Photo by Suzanne Neubauer

The USC International Emergency Medicine Fellowship will accept it’s first fellow July 1, 2018. This two-year fellowship will be first of its kind, developed to respond to the needs of junior faculty. Via a unique “track” system, fellows will be closely mentored in a subspecialty area within international emergency medicine. Training will be individualized and flexible, and allow the fellow to define their area of interest and reach their goals. Graduating fellows will be truly ready to enter the field as experts: whether as academics, humanitarian practitioners, or public health researchers. All fellows will complete a Masters in Public Health at the University of Southern California.

Tracks Include:

Humanitarian Practitioner

Fellows in this track will be placed with one of several premier international humanitarian NGOs for a bulk of their fellowship. They will work with faculty and mentors to conduct research on best practices in the delivery of humanitarian aid, and attend coursework relevant to their research such as the Humanitarian Response Intensive Course taught by the Harvard Humanitarian Initiative, the Health Emergencies in Large Populations Course taught by the International Committee of the Red Cross, and additional courses based on fellow interests.

Emergency Medicine Development

Fellows will focus on a the development of emergency medicine and emergency care systems abroad, with options to focus on education and residency development, use of ultrasound in developing settings, global policy relevant to emergency care, emergency medicine administration/operations in resource limited settings, or research to support emergency systems globally. Fellows will be partnered with an organization or faculty member early in fellowship from a global network early in their experience, and develop an individualized plan that will include mentored projects and coursework.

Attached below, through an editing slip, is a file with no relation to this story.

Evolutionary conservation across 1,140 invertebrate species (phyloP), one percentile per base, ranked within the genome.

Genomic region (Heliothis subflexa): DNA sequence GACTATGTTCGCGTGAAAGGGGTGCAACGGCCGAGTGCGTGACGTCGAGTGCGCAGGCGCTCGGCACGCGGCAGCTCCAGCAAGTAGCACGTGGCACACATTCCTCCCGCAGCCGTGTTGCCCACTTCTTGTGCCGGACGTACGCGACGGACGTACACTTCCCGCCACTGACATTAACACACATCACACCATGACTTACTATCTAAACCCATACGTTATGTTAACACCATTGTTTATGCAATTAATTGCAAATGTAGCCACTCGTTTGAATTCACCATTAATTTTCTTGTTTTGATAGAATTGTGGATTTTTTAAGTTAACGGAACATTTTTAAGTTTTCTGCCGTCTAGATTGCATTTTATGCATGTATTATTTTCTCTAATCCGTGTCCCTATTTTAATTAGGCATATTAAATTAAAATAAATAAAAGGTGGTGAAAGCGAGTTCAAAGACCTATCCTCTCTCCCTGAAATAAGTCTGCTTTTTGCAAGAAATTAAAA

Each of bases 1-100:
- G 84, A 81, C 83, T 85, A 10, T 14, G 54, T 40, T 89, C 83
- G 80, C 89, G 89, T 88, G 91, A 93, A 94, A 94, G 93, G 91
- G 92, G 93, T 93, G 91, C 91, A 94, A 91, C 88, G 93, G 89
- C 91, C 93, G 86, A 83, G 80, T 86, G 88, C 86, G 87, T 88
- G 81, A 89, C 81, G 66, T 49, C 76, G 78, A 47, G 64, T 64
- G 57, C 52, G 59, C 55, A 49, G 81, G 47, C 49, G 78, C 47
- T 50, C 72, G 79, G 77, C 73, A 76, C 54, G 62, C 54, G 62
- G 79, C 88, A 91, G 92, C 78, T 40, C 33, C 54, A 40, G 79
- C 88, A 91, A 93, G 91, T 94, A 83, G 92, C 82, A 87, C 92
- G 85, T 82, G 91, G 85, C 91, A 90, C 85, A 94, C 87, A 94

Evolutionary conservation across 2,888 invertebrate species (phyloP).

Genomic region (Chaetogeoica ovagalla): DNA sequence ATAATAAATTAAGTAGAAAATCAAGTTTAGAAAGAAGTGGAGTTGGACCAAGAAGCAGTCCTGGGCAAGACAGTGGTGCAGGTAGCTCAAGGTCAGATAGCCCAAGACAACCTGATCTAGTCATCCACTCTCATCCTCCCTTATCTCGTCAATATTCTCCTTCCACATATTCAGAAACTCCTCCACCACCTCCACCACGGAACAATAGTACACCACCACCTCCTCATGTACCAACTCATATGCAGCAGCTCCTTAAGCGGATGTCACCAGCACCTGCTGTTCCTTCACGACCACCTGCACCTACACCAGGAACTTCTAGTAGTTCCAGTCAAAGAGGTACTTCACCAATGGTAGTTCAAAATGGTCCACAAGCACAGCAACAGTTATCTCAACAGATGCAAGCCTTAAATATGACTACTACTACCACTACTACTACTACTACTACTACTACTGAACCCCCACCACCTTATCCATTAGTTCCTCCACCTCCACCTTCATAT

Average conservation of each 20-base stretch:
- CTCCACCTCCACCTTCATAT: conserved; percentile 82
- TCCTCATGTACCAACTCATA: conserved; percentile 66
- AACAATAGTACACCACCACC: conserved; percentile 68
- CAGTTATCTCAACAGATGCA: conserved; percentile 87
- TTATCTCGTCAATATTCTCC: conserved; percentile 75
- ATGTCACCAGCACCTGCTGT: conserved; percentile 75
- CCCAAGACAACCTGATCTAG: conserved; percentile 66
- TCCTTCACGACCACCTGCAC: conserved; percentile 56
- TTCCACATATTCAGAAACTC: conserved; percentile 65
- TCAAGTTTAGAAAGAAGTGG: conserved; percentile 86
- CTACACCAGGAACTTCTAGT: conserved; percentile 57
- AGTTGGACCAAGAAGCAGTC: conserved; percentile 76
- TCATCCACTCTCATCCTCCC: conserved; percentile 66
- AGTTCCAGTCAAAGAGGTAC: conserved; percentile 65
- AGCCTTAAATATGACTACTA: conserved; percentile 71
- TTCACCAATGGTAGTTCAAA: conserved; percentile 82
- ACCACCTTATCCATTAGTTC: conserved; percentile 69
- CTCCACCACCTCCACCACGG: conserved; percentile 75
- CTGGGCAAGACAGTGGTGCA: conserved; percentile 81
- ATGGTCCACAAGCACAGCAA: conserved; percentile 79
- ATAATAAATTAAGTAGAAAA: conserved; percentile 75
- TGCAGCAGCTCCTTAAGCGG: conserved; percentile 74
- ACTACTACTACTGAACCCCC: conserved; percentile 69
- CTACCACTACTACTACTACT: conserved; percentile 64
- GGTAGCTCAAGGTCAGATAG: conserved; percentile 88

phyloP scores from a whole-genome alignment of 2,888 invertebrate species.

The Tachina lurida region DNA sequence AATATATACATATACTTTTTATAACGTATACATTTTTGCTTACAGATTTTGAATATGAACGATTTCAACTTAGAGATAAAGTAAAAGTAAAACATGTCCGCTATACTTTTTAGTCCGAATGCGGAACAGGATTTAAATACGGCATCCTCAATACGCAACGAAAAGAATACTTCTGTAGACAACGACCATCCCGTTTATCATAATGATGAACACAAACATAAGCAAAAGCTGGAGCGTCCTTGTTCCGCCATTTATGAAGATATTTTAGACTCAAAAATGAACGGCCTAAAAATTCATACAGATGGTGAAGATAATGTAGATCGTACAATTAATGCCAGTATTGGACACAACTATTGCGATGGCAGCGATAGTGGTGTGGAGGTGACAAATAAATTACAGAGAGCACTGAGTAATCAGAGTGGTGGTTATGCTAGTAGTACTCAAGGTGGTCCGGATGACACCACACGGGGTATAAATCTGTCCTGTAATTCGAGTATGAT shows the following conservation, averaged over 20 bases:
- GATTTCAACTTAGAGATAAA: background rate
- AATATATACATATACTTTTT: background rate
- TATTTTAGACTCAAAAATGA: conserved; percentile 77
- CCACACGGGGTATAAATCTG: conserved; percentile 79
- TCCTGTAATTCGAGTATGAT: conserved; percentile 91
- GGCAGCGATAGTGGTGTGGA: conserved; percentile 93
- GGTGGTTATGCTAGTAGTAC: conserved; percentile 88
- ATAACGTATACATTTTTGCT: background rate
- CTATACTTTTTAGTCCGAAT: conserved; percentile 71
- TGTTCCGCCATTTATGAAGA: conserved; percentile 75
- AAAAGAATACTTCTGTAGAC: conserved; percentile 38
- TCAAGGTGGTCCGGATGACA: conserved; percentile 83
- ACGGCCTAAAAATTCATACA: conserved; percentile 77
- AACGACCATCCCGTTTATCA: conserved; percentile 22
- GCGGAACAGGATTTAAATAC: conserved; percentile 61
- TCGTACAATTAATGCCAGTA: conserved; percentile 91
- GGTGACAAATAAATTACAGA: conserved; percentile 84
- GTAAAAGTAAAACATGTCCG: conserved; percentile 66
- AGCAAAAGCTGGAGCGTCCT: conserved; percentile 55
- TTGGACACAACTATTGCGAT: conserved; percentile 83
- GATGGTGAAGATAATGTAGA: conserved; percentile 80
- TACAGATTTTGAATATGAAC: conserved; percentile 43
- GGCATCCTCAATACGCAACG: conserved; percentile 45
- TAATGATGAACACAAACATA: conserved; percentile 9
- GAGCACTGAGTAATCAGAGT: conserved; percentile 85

Public Health Researcher

Fellows in this track will have the opportunity to focus on gaining skills essential to being a public health researcher, with a focus on emergency care systems or care of populations affected by conflict or crises. Fellows will be mentored by an established public health researcher in their area of interest, and develop an individualized program for education, project work, publications, and grant writing.

Clinical Work

Fellows will work clinically at the LAG+USC Medical Center, one of the nation’s busiest county hospitals. Patients served at the LAG+USC Medical Center come from a varied ethnic background, a substantial working class population and a large number of indigent patients. LAG+USC has a high incidence of gang and drug related violence, and a large volume of penetrating and blunt trauma—making this an excellent place to serve an underserved population work alongside some of the nation’s best clinical emergency medicine faculty.

All applicants must be ABEM board eligible.


Parveen Parmar, MD, MPH
[email protected]